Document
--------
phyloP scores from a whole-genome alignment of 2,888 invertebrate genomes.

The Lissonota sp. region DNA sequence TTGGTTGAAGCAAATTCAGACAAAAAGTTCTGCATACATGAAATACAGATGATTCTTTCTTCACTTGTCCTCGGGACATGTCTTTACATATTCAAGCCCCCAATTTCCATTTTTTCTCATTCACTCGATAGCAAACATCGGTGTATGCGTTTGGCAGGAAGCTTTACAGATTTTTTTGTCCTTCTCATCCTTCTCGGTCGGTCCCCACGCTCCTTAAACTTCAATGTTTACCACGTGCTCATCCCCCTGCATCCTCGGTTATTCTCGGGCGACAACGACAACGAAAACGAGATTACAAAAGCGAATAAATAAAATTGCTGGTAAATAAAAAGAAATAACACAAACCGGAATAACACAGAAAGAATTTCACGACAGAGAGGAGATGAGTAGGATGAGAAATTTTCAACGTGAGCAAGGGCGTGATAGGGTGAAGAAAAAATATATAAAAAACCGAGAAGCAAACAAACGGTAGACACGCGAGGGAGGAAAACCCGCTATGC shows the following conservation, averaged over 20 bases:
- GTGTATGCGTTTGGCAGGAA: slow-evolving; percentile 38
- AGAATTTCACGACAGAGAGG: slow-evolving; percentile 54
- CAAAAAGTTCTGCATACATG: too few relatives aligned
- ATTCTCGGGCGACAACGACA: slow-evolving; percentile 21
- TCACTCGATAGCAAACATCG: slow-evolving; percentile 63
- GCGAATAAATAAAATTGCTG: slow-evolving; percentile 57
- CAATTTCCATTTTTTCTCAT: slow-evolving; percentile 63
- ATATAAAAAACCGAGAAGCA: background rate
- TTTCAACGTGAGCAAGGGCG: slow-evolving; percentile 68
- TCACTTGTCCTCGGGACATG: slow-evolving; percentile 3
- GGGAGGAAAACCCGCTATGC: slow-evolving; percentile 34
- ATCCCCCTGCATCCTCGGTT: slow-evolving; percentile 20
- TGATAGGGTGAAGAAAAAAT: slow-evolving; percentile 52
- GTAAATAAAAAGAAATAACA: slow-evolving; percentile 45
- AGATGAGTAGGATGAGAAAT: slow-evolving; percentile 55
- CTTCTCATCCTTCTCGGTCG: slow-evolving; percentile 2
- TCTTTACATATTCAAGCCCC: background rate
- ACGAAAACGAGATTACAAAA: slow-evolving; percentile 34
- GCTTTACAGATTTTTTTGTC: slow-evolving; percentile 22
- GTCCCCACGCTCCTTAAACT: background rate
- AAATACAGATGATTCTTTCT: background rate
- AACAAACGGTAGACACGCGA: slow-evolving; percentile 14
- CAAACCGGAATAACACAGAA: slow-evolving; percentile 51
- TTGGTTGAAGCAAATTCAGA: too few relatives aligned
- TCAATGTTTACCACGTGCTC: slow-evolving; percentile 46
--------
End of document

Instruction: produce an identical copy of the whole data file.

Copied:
phyloP scores from a whole-genome alignment of 2,888 invertebrate genomes.

The Lissonota sp. region DNA sequence TTGGTTGAAGCAAATTCAGACAAAAAGTTCTGCATACATGAAATACAGATGATTCTTTCTTCACTTGTCCTCGGGACATGTCTTTACATATTCAAGCCCCCAATTTCCATTTTTTCTCATTCACTCGATAGCAAACATCGGTGTATGCGTTTGGCAGGAAGCTTTACAGATTTTTTTGTCCTTCTCATCCTTCTCGGTCGGTCCCCACGCTCCTTAAACTTCAATGTTTACCACGTGCTCATCCCCCTGCATCCTCGGTTATTCTCGGGCGACAACGACAACGAAAACGAGATTACAAAAGCGAATAAATAAAATTGCTGGTAAATAAAAAGAAATAACACAAACCGGAATAACACAGAAAGAATTTCACGACAGAGAGGAGATGAGTAGGATGAGAAATTTTCAACGTGAGCAAGGGCGTGATAGGGTGAAGAAAAAATATATAAAAAACCGAGAAGCAAACAAACGGTAGACACGCGAGGGAGGAAAACCCGCTATGC shows the following conservation, averaged over 20 bases:
- GTGTATGCGTTTGGCAGGAA: slow-evolving; percentile 38
- AGAATTTCACGACAGAGAGG: slow-evolving; percentile 54
- CAAAAAGTTCTGCATACATG: too few relatives aligned
- ATTCTCGGGCGACAACGACA: slow-evolving; percentile 21
- TCACTCGATAGCAAACATCG: slow-evolving; percentile 63
- GCGAATAAATAAAATTGCTG: slow-evolving; percentile 57
- CAATTTCCATTTTTTCTCAT: slow-evolving; percentile 63
- ATATAAAAAACCGAGAAGCA: background rate
- TTTCAACGTGAGCAAGGGCG: slow-evolving; percentile 68
- TCACTTGTCCTCGGGACATG: slow-evolving; percentile 3
- GGGAGGAAAACCCGCTATGC: slow-evolving; percentile 34
- ATCCCCCTGCATCCTCGGTT: slow-evolving; percentile 20
- TGATAGGGTGAAGAAAAAAT: slow-evolving; percentile 52
- GTAAATAAAAAGAAATAACA: slow-evolving; percentile 45
- AGATGAGTAGGATGAGAAAT: slow-evolving; percentile 55
- CTTCTCATCCTTCTCGGTCG: slow-evolving; percentile 2
- TCTTTACATATTCAAGCCCC: background rate
- ACGAAAACGAGATTACAAAA: slow-evolving; percentile 34
- GCTTTACAGATTTTTTTGTC: slow-evolving; percentile 22
- GTCCCCACGCTCCTTAAACT: background rate
- AAATACAGATGATTCTTTCT: background rate
- AACAAACGGTAGACACGCGA: slow-evolving; percentile 14
- CAAACCGGAATAACACAGAA: slow-evolving; percentile 51
- TTGGTTGAAGCAAATTCAGA: too few relatives aligned
- TCAATGTTTACCACGTGCTC: slow-evolving; percentile 46